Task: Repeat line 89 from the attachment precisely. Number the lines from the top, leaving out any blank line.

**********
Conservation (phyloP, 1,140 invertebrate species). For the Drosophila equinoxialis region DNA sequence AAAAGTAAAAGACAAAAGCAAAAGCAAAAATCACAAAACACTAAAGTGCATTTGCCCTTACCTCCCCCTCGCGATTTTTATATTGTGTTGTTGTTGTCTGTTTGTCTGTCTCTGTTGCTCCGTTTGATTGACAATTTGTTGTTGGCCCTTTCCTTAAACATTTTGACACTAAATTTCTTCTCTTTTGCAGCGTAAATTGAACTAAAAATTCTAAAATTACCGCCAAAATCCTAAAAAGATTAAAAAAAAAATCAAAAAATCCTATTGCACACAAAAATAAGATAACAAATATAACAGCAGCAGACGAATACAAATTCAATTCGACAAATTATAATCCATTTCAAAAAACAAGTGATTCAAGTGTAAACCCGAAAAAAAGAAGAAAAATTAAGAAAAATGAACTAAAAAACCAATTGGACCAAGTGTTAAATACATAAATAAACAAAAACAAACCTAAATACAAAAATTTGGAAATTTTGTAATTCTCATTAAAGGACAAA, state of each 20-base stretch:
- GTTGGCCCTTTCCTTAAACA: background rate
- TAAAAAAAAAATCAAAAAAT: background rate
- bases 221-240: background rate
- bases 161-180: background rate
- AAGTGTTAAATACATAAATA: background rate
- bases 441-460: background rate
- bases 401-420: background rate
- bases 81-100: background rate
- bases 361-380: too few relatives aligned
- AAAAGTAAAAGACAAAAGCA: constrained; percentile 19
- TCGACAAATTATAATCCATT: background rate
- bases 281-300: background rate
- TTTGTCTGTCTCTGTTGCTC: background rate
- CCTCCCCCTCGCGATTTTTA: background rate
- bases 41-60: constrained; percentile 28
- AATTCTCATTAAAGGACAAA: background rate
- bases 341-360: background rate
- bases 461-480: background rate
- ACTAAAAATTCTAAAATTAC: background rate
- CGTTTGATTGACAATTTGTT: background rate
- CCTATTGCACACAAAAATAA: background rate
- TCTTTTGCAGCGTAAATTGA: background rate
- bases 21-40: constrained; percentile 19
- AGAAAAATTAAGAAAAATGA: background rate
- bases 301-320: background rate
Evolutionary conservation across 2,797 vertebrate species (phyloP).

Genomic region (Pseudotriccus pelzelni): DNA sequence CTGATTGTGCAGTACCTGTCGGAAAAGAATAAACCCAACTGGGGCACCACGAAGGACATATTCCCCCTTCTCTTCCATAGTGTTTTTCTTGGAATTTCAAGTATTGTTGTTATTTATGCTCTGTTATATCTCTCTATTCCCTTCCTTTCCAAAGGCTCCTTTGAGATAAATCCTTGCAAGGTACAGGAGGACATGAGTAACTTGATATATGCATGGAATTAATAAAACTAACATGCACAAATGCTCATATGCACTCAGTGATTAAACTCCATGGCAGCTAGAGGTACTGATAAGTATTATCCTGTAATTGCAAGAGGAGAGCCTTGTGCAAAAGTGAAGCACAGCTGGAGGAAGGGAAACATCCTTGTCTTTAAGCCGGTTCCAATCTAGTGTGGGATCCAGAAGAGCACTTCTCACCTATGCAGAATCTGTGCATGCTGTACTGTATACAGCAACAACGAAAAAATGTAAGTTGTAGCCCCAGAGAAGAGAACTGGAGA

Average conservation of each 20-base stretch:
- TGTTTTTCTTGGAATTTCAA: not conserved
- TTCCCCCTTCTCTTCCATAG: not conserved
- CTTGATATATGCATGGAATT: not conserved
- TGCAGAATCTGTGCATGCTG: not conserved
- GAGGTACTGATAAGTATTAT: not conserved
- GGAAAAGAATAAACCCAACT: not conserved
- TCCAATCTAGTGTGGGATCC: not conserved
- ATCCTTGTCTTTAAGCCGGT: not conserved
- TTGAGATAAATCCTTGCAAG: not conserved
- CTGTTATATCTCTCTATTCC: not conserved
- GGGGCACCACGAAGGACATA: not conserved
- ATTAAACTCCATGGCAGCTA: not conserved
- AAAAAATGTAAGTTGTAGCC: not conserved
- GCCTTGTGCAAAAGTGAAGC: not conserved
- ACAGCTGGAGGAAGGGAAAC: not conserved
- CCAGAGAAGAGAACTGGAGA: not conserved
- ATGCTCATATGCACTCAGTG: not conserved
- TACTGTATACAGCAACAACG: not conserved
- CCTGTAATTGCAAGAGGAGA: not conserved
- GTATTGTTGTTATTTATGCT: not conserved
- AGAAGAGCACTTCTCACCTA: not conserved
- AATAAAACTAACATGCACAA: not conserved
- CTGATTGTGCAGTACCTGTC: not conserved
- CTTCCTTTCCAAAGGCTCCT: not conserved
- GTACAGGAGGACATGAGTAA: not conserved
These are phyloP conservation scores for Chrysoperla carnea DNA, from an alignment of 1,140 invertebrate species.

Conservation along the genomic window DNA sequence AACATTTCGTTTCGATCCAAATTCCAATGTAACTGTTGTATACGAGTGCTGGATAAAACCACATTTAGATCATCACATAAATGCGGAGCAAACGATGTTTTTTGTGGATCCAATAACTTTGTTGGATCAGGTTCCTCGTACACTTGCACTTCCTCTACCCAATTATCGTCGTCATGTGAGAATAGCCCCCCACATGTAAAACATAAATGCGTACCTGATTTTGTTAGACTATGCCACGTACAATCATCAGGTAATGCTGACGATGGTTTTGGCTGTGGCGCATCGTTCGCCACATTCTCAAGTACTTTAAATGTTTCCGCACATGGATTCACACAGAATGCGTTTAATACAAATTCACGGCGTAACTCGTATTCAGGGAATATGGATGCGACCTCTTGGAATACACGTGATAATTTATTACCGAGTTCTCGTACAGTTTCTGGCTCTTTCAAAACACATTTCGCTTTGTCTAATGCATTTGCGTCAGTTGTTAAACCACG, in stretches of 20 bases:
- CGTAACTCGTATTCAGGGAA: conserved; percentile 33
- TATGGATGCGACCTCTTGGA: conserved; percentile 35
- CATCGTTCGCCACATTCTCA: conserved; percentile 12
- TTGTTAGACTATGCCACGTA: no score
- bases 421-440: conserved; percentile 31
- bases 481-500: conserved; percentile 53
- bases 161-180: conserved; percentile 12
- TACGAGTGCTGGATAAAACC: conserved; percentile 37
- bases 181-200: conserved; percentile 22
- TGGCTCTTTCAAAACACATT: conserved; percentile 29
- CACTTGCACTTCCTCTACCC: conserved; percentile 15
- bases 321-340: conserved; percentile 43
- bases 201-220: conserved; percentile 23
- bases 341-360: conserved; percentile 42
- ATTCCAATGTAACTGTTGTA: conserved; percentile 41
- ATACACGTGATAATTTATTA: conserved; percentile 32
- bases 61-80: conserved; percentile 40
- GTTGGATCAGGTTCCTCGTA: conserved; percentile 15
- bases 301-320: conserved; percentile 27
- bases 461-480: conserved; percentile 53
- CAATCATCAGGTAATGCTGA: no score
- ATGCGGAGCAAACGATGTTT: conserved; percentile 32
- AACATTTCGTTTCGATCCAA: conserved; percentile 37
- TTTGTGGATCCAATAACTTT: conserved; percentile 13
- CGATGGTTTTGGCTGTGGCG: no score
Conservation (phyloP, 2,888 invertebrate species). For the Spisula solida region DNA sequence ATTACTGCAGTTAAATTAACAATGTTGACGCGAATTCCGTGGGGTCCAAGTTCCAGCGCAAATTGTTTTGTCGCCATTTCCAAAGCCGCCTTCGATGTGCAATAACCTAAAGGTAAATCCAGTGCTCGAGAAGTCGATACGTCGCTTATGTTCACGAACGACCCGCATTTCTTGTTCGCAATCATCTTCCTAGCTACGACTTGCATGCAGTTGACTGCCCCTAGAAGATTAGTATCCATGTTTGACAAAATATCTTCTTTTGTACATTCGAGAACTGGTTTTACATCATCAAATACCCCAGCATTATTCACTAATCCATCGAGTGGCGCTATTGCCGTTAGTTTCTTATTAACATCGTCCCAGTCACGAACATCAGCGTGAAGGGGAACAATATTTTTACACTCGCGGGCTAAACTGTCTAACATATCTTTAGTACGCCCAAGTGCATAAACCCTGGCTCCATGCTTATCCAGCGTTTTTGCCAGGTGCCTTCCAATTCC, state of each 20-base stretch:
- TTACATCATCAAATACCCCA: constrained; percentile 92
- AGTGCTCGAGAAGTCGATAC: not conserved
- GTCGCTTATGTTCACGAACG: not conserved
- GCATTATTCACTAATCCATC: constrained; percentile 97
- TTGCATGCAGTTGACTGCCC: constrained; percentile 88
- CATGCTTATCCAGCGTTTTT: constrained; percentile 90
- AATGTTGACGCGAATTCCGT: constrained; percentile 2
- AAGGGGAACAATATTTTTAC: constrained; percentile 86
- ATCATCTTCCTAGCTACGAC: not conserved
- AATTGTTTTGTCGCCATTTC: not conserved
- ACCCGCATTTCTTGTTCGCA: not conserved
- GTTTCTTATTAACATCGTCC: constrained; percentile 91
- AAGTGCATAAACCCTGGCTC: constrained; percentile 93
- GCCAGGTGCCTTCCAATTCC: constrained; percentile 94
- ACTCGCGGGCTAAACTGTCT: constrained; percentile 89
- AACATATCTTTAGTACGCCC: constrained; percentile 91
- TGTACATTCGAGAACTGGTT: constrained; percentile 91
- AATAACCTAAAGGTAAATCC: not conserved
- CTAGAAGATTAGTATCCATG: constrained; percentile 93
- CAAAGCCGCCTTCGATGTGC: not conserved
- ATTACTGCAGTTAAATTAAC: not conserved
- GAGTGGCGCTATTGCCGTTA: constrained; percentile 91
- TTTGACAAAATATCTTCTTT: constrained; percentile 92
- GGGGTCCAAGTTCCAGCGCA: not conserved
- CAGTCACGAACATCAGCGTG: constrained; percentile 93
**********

- AATGTTGACGCGAATTCCGT: constrained; percentile 2